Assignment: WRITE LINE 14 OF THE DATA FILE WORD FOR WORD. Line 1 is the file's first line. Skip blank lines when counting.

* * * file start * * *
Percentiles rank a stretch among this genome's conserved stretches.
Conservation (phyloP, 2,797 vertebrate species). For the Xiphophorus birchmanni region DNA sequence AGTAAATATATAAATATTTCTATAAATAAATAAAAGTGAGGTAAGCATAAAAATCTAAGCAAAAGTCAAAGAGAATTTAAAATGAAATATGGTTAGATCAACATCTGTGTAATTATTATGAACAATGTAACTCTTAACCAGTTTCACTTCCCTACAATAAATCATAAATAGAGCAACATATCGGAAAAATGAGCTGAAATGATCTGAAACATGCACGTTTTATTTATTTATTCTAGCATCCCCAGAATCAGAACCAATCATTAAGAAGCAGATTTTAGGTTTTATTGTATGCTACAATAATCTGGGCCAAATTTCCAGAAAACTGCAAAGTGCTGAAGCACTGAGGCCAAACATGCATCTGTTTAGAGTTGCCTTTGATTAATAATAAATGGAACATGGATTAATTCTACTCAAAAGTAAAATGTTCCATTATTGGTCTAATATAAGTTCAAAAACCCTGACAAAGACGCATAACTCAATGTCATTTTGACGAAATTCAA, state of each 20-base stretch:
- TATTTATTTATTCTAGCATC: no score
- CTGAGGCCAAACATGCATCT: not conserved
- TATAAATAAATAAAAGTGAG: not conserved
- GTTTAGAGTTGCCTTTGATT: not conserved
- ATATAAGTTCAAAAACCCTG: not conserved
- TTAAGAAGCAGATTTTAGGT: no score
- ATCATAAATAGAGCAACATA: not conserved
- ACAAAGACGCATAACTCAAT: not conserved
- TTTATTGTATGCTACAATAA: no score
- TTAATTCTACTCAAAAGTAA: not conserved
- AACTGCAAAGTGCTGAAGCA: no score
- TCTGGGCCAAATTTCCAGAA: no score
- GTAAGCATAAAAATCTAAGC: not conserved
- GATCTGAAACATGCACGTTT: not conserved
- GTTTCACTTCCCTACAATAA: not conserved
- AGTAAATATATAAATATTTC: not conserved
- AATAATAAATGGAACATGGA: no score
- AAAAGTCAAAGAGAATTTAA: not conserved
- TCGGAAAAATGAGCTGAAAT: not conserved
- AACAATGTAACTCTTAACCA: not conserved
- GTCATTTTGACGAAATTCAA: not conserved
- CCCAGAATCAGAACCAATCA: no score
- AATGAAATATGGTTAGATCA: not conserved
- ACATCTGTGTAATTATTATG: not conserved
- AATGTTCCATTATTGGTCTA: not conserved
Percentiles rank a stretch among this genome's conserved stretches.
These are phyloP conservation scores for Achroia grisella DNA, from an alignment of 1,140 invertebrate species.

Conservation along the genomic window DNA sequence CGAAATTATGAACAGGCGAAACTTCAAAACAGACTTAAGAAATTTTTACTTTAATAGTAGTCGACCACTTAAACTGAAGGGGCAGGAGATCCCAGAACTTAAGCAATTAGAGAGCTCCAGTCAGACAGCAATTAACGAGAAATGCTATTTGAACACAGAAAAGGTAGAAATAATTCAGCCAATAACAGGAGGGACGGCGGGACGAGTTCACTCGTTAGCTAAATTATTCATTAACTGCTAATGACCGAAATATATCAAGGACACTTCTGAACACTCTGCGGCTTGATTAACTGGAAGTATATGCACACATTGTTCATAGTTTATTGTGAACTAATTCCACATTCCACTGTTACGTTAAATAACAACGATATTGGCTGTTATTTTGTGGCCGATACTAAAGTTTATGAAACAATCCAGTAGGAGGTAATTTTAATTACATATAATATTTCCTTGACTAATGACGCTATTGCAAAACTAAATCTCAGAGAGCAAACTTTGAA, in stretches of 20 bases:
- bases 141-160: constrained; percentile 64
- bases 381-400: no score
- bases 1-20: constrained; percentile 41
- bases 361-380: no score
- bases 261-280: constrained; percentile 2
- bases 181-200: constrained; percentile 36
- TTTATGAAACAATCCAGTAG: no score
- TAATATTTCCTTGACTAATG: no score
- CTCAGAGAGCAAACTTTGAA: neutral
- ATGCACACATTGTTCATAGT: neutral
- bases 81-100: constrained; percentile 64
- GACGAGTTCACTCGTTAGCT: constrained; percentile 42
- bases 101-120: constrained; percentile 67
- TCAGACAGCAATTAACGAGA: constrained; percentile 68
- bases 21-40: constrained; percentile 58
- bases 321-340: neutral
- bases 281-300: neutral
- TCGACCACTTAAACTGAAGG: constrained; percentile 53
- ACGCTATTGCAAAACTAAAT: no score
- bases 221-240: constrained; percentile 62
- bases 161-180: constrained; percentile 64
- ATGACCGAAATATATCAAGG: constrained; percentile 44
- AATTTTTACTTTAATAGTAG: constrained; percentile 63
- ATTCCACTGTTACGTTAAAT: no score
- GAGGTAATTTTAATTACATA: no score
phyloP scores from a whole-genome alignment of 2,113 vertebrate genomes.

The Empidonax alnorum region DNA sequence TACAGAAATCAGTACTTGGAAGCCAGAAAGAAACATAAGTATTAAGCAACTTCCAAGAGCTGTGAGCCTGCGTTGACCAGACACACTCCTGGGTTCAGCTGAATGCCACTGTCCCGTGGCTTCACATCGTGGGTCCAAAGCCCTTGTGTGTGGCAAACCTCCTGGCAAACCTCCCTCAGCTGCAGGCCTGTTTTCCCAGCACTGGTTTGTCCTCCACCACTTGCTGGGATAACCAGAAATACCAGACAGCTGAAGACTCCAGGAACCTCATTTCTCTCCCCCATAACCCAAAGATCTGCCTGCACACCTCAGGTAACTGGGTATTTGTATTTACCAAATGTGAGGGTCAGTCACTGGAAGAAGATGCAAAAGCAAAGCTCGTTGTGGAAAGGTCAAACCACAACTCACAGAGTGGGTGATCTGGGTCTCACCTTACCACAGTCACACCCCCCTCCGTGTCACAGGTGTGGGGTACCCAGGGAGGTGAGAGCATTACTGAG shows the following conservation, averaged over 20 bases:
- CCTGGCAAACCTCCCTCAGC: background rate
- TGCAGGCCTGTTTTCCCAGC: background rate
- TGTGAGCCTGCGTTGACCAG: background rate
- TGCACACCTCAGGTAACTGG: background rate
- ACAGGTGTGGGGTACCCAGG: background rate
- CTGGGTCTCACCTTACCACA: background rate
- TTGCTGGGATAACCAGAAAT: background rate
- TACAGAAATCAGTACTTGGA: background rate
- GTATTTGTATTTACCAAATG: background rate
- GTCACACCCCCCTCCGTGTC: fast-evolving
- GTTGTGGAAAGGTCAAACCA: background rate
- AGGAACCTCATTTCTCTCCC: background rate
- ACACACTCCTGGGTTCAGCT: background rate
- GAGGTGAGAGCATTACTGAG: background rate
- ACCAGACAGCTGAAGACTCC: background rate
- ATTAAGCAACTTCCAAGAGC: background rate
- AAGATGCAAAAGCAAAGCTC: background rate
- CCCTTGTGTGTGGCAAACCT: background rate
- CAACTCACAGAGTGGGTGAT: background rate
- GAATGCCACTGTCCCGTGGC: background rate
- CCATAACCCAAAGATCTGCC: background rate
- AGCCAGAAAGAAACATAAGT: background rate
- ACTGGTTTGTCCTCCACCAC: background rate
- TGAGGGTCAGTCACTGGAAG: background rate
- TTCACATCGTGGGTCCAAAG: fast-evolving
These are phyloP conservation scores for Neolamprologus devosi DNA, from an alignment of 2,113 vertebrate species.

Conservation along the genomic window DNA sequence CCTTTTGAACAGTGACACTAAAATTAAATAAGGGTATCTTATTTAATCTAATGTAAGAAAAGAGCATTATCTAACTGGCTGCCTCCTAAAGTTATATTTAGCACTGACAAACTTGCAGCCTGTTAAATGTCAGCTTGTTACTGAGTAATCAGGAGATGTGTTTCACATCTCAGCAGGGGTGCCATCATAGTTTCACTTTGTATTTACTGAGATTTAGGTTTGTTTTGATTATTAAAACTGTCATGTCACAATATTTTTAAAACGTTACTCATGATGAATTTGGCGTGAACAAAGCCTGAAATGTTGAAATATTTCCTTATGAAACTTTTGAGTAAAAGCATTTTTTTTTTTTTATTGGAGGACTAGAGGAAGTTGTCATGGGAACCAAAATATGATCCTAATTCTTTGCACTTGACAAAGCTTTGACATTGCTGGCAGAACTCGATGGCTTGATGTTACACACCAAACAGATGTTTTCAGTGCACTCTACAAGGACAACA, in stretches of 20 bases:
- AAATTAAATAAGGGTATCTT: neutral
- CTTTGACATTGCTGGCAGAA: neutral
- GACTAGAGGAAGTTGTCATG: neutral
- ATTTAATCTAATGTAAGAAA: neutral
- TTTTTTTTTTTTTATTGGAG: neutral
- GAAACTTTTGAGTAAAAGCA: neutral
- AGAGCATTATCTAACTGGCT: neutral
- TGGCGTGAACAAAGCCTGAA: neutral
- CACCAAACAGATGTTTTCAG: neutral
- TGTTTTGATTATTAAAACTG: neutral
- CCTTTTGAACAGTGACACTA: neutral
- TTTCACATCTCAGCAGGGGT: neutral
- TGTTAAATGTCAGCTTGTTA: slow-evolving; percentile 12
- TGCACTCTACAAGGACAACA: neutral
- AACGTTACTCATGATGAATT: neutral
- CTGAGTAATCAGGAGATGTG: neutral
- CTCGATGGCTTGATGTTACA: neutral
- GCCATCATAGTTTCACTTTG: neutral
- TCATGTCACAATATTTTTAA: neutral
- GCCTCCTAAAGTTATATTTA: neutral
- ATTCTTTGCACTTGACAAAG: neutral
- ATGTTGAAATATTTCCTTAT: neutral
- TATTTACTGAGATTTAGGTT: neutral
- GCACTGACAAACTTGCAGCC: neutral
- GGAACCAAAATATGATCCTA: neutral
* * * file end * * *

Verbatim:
- TCTGGGCCAAATTTCCAGAA: no score